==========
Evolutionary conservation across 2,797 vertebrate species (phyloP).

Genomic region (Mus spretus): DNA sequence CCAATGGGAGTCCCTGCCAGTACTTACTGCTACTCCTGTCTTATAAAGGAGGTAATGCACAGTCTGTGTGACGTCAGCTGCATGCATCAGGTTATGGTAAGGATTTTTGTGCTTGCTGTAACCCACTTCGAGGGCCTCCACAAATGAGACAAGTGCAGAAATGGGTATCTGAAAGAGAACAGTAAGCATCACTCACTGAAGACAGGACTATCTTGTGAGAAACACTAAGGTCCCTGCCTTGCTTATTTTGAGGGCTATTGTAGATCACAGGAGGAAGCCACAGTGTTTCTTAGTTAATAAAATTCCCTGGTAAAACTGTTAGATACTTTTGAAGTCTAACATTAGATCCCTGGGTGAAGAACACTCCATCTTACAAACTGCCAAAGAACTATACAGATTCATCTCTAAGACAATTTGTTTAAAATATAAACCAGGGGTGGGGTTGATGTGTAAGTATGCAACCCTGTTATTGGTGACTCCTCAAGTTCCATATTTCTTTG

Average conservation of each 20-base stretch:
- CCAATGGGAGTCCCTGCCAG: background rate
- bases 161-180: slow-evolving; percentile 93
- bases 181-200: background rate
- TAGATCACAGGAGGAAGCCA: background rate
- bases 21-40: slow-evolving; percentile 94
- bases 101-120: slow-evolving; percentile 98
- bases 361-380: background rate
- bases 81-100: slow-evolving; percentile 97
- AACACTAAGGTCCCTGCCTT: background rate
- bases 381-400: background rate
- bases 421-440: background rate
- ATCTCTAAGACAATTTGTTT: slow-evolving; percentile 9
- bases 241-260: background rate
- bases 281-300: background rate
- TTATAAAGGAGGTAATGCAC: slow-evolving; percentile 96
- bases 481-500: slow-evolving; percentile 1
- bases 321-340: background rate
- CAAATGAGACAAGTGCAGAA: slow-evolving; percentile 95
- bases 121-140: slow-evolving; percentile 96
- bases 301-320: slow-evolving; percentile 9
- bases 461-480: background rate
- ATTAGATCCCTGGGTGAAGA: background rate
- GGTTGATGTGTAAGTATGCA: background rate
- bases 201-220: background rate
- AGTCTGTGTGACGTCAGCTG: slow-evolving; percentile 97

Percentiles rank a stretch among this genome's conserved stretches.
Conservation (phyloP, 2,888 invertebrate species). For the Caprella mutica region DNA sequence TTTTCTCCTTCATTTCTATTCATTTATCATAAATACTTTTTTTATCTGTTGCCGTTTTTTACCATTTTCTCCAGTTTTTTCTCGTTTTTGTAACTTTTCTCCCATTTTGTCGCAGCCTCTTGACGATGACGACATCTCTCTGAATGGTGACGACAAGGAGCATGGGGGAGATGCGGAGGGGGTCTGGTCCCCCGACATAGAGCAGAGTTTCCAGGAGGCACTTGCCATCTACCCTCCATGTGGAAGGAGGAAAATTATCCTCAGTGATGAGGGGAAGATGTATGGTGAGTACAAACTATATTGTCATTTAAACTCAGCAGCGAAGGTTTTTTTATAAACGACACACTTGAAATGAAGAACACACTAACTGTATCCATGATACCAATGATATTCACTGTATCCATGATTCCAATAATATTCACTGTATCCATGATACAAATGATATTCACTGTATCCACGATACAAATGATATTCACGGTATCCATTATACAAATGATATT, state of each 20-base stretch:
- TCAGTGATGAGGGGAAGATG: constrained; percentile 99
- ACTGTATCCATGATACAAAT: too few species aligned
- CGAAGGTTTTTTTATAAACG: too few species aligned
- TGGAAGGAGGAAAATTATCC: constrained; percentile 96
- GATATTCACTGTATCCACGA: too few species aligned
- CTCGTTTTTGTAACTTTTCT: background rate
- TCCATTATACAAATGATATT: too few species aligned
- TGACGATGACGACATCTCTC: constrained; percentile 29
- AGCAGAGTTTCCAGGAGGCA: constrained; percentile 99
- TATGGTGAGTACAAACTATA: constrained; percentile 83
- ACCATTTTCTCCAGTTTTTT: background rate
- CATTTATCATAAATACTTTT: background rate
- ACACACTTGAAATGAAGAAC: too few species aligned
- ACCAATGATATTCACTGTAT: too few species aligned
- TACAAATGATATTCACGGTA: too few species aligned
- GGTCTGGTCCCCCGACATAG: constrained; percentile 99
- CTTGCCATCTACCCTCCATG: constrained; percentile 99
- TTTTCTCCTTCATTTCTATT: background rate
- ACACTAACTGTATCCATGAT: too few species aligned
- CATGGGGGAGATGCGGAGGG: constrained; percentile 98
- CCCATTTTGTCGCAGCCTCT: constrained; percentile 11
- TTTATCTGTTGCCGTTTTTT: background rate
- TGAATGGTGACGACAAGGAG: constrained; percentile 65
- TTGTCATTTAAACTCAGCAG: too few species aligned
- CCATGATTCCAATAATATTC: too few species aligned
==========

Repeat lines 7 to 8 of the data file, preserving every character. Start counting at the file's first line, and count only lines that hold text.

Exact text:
- TAGATCACAGGAGGAAGCCA: background rate
- bases 21-40: slow-evolving; percentile 94